Learning to Fail

Posted: 12th October 2016 by kkeerybi in Uncategorized

This year I started at a new school that has an active and interested parent community who wants to know more about what is happening in their children’s classes.  To help this, I started a blog on our school website.  I’m hoping to use this forum as a means to start different conversations with the community.  What follows is a post that came out of some of the work of our recent PD day.  We’re trying eliminate the “f word” mentality to failure.  What do you think?

I don’t know if there is anything more difficult for parents to do than to watch their child fail at something.  Whether it is a sport, an academic task, a developmental milestone, or a social situation that just goes frustratingly wrong for your child, failure of any kind is painful to watch.  Do you give them a nudge and help them succeed?  Or should you set them up for success by altering the task to make it manageable or to eliminate the possibility of failure?  Or do you bite your tongue, sit on your hands and watch them fail, with their tears/disappointment/anger/frustration weighing heavily on you?

On our recent Professional Activity Day, the staff at our school spent some time discussing failure.  Here are a few of the thoughts we discussed.

Some amount of failure is not only inevitable, but important to a child’s growth and learning.  It’s true – as painful as it may be to watch a student fail, we know that some of our best learning comes out of experiencing failure.  You fail, learn from your mistakes, reflect on what you could do differently, develop motivation to try again, and then try again.  Hard won success out of failure can often equal really good learning.

Failure is an indication that learning is difficult.  We want the learning our students do to be challenging.  If learning comes too easily, it means we aren’t ensuring that those students are learning to their full potential.  But hard learning means that there will be failure along the way.  Which would you prefer?  Hard-earned deep learning or easily achieved more superficial learning?  The truth is, we need a balance of both, but we can’t avoid that difficult learning.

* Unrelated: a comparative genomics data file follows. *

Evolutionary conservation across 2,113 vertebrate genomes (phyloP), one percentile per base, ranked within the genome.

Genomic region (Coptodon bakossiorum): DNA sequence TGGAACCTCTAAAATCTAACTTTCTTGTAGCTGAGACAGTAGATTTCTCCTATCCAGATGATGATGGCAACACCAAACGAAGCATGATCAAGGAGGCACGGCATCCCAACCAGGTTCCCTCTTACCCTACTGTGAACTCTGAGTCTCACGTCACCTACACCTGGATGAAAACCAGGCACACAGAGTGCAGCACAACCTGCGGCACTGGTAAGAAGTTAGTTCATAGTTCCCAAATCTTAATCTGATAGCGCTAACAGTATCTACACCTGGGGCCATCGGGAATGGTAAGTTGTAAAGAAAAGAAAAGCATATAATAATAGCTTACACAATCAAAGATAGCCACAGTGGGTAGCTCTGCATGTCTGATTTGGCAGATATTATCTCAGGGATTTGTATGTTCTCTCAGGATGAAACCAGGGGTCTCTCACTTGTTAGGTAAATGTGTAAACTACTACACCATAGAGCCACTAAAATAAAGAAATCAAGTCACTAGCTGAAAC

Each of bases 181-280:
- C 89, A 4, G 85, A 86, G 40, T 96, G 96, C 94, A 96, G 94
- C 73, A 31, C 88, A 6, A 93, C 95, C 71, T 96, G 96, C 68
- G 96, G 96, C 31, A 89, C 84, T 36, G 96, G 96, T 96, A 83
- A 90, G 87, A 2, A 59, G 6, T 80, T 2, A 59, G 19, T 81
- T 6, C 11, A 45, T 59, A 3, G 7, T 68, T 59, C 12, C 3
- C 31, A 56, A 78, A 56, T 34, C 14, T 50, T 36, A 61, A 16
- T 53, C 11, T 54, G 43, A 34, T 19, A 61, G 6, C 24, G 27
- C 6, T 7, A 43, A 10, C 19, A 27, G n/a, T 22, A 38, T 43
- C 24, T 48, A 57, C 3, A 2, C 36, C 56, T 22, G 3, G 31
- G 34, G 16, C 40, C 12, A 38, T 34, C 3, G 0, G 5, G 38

Perseverance can be tied to a student’s willingness to try (and fail).  In the education world, there has been lots of talk in recent years about developing perseverance or “grit” in students as a key indicator of rich learning.  When you look at many of the key skills we are measuring in student achievement (problem solving in mathematics, inquiry skills in language and social studies, for example), a student’s ability to persevere through difficult learning is vital.  Ironically, this mindset of perseverance that is essential to student success in difficult learning, is inhibited by a student’s worry about failing.  Too often we see students unwilling to even attempt a task because they are afraid to fail.  We have a difficult job to convince students to put that fear behind them and give it a try…so that they can be more successful.

So what are we doing about it?

We’re talking about failure.  Whether it is on morning announcements or in class meetings, staff are committed to making failure a topic of discussion.  If we take away the taboo of the topic, we hope students will be more willing to see it as a necessary part of life and learning.

We’re modelling failure.  We know that school staff are learning role models for our students.  So, we are “thinking aloud” our own failures and showing students how we own them and then modelling the process we take to move past them.  I even wrote about it in my professional blog to share my own learning from failure.  You can see that here, if you are interested.  https://kkeerybishop.commons.hwdsb.on.ca/2016/07/11/fail/

We’re providing opportunities for “hard” learning.  We know that we need to offer students tough problems and deep learning that will stretch them.  We know that it may mean that we have to bite our tongues when students start working on a math problem and go awry.  Sometimes we don’t “save” them right away, but let them work through the problem, misconceptions and all, to let them come to the realization on their own that they are wrong.  And then we let them figure out where they are going next.  Many of our lessons involve conversations about those misconceptions and what led to them because this is a rich source of learning for students.  Hard learning, but rich.

Please don’t misunderstand.  We are not trying to set our students up to fail.  We want them to succeed at learning widely and deeply.  The truth is, though, that to do that we will have to help them experience failure along the way.  Just like every parent who watched their children learn to walk had to also watch them fall at times, we know that we’ll have to weather some difficult experiences of failure with our students in order to help them find success.

  1. adunsige says:

    I love that you’re looking at “failure” as a school, and the value that “failure” can have in learning. You mentioned that you started a blog on your school website, and I’m assuming that this “failure” topic was addressed there. I’d be curious if some of your school approaches to failure are being used at home, and anything you’re noticing as you make this a focus. I would love to know if a “focus on failure” leads to increased student success. Good luck with a great focus!

    Aviva